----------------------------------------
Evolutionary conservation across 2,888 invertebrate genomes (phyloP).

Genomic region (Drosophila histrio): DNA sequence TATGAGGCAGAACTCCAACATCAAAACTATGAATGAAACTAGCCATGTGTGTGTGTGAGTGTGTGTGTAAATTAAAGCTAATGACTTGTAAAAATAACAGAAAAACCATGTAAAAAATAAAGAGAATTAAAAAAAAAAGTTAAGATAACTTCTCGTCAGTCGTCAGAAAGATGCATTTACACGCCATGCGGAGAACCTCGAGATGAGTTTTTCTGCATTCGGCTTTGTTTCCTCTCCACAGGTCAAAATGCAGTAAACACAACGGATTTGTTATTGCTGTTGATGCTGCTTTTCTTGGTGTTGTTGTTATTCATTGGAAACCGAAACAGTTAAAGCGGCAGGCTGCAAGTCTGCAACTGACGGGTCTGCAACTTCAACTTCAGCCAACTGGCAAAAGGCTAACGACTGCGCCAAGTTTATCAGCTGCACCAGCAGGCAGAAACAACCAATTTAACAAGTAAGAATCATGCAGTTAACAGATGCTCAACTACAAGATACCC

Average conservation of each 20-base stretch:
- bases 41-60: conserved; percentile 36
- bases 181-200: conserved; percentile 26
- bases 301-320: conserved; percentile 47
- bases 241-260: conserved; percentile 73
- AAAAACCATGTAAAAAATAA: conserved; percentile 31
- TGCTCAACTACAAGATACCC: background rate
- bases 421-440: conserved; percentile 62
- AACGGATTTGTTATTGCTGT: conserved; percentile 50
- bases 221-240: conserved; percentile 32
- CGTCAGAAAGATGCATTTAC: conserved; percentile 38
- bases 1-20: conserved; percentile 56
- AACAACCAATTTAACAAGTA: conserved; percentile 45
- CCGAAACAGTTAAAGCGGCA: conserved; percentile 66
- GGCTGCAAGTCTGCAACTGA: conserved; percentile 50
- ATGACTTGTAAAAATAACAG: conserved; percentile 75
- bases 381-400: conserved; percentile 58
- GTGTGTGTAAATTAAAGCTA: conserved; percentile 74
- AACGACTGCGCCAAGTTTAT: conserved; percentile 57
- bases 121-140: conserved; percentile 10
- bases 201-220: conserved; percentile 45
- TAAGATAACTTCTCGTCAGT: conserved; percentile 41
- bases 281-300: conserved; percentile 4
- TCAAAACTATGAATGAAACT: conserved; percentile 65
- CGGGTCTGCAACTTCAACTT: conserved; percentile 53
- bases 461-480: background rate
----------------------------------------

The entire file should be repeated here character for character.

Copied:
Evolutionary conservation across 2,888 invertebrate genomes (phyloP).

Genomic region (Drosophila histrio): DNA sequence TATGAGGCAGAACTCCAACATCAAAACTATGAATGAAACTAGCCATGTGTGTGTGTGAGTGTGTGTGTAAATTAAAGCTAATGACTTGTAAAAATAACAGAAAAACCATGTAAAAAATAAAGAGAATTAAAAAAAAAAGTTAAGATAACTTCTCGTCAGTCGTCAGAAAGATGCATTTACACGCCATGCGGAGAACCTCGAGATGAGTTTTTCTGCATTCGGCTTTGTTTCCTCTCCACAGGTCAAAATGCAGTAAACACAACGGATTTGTTATTGCTGTTGATGCTGCTTTTCTTGGTGTTGTTGTTATTCATTGGAAACCGAAACAGTTAAAGCGGCAGGCTGCAAGTCTGCAACTGACGGGTCTGCAACTTCAACTTCAGCCAACTGGCAAAAGGCTAACGACTGCGCCAAGTTTATCAGCTGCACCAGCAGGCAGAAACAACCAATTTAACAAGTAAGAATCATGCAGTTAACAGATGCTCAACTACAAGATACCC

Average conservation of each 20-base stretch:
- bases 41-60: conserved; percentile 36
- bases 181-200: conserved; percentile 26
- bases 301-320: conserved; percentile 47
- bases 241-260: conserved; percentile 73
- AAAAACCATGTAAAAAATAA: conserved; percentile 31
- TGCTCAACTACAAGATACCC: background rate
- bases 421-440: conserved; percentile 62
- AACGGATTTGTTATTGCTGT: conserved; percentile 50
- bases 221-240: conserved; percentile 32
- CGTCAGAAAGATGCATTTAC: conserved; percentile 38
- bases 1-20: conserved; percentile 56
- AACAACCAATTTAACAAGTA: conserved; percentile 45
- CCGAAACAGTTAAAGCGGCA: conserved; percentile 66
- GGCTGCAAGTCTGCAACTGA: conserved; percentile 50
- ATGACTTGTAAAAATAACAG: conserved; percentile 75
- bases 381-400: conserved; percentile 58
- GTGTGTGTAAATTAAAGCTA: conserved; percentile 74
- AACGACTGCGCCAAGTTTAT: conserved; percentile 57
- bases 121-140: conserved; percentile 10
- bases 201-220: conserved; percentile 45
- TAAGATAACTTCTCGTCAGT: conserved; percentile 41
- bases 281-300: conserved; percentile 4
- TCAAAACTATGAATGAAACT: conserved; percentile 65
- CGGGTCTGCAACTTCAACTT: conserved; percentile 53
- bases 461-480: background rate